The tasks of a gardener are never really finished
Published 9:00 am Sunday, February 14, 2016
Serendipity Gardens by Carol Hegel Lang
Gardens are never finished. They are always a work in progress and that can be a little intimidating to those that are new at this wonderful pastime. Every gardening season we will have success stories and failures and plants that we don’t care for. That astilbe I planted in the shady section of the garden is now in full sun and not a happy camper, as they prefer shade and a damper soil.
Most of my gardens have been expanded over the years, and I have added new ones and have moved plants from one garden to another as they multiplied or needed dividing. Friends have given me flowers I have had to make room for in my very crowded beds. Likewise, I have given plants to friends and family when I needed to divide them or they didn’t do well in my gardens.
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Some people totally renovate their gardens periodically, but I prefer to just make changes in what I already have. Two years ago I expanded the front entry garden, nearly doubling the size of it. Now, part of the garden is shaded by trees while the very front part has sunshine a good part of the day. This allowed me to add varieties that prefer partial to full sun. It has made this garden a real statement now, where before it really just blended into the landscape with all of the trees and shrubs.
When the oval garden in the backyard was created, a large bur oak tree shaded the entire yard, limiting my choice to flowers that did well in medium shade. I planted hosta, bleeding heart, astilbe and Virginia bluebells. Begonias were planted in containers to add color and it was a very peaceful garden. When the tree had to be taken down, the gardens were in full sun, allowing me to add many different plants.
The small garden on the south side of the walkway had a maple tree I planted in the center of the garden when I started this new garden. It wasn’t too many years and a wind storm broke the top off this young tree, resulting in my taking it out. To add some height to this garden, a wooden tuteur took its place. Because this garden is located in full sun I planted iris, daylily and goatsbeard along the back fence where it receives partial sun, clematis along two sides of the fence, a climbing rose (William Baffin), phlox, peony and tiger lilies. Over the years I have tried other plants, some that did well and others that didn’t.
Walkways have been added over the years to make it easier to navigate the gardens, and I will probably add more in the years to come. A windstorm took a small arbor when a tree fell on it one year, and it was replaced with another one. A climbing rose that was on this arbor didn’t make the winter of 2013. In its place I have added a hydrangea for color, phlox and poppies along with a small shrub.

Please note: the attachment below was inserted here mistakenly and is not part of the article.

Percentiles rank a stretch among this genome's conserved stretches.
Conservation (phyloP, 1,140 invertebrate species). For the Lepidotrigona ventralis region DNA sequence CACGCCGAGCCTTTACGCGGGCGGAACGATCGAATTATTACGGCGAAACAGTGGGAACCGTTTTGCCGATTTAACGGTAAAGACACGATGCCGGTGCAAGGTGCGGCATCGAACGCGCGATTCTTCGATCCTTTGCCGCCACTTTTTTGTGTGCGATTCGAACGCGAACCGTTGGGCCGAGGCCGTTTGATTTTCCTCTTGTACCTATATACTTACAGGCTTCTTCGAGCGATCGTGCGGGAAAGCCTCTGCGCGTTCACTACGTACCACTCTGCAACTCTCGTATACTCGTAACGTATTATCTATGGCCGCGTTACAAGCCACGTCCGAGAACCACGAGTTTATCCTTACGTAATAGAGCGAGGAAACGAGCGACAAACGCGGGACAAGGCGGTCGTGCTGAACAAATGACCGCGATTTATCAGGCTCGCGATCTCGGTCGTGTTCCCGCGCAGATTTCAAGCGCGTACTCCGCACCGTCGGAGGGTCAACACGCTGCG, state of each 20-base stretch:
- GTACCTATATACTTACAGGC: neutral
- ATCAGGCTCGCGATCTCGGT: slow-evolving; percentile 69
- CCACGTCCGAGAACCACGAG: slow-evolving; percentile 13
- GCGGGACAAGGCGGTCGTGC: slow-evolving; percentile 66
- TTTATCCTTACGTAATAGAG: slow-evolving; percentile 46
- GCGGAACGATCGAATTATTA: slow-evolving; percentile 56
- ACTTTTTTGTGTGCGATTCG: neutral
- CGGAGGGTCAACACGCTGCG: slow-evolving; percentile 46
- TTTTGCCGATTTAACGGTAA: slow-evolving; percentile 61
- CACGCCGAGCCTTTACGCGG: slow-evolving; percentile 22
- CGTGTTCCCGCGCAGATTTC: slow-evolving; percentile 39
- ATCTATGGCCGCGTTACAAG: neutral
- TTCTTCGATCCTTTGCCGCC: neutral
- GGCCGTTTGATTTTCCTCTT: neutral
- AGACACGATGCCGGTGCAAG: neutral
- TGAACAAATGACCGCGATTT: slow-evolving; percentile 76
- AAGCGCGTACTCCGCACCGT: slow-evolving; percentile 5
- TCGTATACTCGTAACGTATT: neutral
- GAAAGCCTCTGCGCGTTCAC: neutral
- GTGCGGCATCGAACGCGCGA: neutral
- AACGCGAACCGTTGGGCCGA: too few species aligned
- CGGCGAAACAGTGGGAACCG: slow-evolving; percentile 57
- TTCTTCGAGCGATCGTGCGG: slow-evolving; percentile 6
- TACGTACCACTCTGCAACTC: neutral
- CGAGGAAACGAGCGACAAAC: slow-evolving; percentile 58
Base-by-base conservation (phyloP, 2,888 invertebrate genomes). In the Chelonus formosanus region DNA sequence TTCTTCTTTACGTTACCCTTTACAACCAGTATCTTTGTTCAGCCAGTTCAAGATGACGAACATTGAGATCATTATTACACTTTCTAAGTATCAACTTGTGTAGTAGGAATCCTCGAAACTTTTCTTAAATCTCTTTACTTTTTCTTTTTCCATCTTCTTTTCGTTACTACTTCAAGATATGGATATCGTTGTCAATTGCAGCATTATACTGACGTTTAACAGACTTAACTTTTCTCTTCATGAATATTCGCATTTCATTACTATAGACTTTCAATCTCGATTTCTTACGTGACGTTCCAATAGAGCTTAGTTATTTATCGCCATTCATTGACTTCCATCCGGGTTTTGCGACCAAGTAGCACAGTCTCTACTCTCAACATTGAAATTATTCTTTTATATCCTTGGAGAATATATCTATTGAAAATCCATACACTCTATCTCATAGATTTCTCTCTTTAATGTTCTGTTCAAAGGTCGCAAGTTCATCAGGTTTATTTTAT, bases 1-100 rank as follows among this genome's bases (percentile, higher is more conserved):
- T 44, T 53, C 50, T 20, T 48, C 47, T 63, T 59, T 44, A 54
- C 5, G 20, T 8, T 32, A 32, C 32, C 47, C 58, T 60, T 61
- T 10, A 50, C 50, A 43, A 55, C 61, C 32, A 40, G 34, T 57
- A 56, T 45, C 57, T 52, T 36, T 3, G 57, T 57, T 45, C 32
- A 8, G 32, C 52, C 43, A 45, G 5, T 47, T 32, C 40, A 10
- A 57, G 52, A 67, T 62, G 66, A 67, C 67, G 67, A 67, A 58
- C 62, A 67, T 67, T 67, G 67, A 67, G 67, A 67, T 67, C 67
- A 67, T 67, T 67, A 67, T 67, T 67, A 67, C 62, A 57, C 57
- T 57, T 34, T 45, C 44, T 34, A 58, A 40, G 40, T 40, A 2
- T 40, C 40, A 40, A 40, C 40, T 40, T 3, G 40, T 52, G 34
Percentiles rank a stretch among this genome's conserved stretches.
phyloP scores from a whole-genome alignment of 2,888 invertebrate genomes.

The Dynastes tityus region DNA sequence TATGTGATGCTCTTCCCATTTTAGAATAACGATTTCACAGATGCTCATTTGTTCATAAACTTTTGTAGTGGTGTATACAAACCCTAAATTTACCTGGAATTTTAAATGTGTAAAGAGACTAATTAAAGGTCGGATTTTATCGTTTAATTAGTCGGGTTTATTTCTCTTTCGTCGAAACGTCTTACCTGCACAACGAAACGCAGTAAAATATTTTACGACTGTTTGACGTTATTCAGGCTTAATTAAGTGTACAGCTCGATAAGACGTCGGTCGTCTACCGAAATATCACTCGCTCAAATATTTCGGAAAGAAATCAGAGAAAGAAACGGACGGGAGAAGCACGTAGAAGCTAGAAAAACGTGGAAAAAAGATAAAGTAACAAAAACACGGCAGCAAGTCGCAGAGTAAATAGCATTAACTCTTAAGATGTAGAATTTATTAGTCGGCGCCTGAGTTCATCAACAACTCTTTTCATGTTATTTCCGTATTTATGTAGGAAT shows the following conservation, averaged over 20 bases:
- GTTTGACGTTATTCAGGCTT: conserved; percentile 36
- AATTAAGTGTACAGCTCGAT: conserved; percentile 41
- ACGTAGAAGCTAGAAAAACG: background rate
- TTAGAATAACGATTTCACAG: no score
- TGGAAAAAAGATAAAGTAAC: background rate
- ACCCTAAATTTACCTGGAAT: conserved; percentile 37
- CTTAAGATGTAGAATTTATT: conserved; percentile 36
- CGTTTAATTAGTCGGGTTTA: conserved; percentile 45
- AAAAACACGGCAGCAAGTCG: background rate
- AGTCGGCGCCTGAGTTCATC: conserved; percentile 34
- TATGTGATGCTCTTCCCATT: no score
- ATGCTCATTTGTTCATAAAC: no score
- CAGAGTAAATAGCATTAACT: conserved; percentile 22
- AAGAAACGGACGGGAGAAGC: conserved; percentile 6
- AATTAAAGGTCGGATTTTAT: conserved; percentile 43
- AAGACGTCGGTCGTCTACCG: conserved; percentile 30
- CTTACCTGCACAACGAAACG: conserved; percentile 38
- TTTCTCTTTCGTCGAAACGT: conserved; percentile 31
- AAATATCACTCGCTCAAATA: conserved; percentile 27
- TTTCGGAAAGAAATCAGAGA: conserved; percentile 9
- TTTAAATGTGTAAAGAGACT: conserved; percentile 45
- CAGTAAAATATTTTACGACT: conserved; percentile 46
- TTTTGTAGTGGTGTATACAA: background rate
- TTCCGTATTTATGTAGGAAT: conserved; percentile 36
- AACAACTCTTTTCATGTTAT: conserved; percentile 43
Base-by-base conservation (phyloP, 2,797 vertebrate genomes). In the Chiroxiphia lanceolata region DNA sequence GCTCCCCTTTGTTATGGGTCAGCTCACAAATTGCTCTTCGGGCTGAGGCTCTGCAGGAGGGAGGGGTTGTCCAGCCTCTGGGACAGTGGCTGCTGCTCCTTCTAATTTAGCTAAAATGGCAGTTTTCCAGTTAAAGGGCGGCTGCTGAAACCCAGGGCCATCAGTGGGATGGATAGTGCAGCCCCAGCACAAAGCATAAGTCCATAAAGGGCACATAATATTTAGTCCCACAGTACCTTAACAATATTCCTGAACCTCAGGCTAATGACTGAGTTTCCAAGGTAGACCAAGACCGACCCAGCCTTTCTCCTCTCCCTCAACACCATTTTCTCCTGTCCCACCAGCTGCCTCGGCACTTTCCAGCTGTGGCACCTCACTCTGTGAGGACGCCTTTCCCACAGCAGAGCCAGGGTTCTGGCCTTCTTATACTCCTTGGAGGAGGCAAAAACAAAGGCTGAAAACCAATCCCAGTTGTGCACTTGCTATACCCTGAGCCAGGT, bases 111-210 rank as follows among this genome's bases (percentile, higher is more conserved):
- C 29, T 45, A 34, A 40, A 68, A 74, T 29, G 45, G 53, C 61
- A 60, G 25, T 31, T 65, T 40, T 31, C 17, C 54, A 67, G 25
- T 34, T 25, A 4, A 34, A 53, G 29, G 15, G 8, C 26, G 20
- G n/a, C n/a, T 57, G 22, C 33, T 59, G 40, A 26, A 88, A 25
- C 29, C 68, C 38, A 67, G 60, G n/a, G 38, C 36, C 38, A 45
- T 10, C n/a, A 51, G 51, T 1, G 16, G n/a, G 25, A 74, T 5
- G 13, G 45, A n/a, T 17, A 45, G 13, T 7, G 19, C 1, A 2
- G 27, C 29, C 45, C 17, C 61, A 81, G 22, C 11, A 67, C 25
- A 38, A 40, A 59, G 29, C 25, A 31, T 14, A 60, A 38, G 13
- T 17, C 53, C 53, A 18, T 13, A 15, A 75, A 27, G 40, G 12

The fall I renovated garden No. 2, I removed several roses and added my favorite hydrangea, pinky winky, that is a small tree adding height and interest all year with its blooms. The small garden is in partial sun later in the day, so I have kept the plantings to ones that do well in both full and partial sun. Three chives bloom early in spring along with daffodils, followed by grape-colored daylilies, annual marigolds and lantana. The small garden is the entrance to the gardens along the west fence and can be seen while sitting on the bench located under the large pergola.
Every time that I think a garden is finished, I see places where I can add more flowers or garden sculptures, or perhaps I just want to change the color scheme in it. One of my favorite hardscapes to add to gardens are rocks of different shapes and textures. Trees and shrubs add so much texture to the gardens, and the past couple of years I have started adding small hydrangeas where I have room. I love how they give me winter interest when the rest of the gardens are covered in snow. What changes will be made this season, I wonder?
“There is no ‘The End’ to be written, neither can you, like an architect, engrave in stone the day the garden was finished; a painter can frame his picture, a composer notate his coda, but a garden is always on the move.” — Mirabel Osler
Carol Hegel Lang is a green thumb residing in Albert Lea. Her column appears weekly. Email her at firstname.lastname@example.org.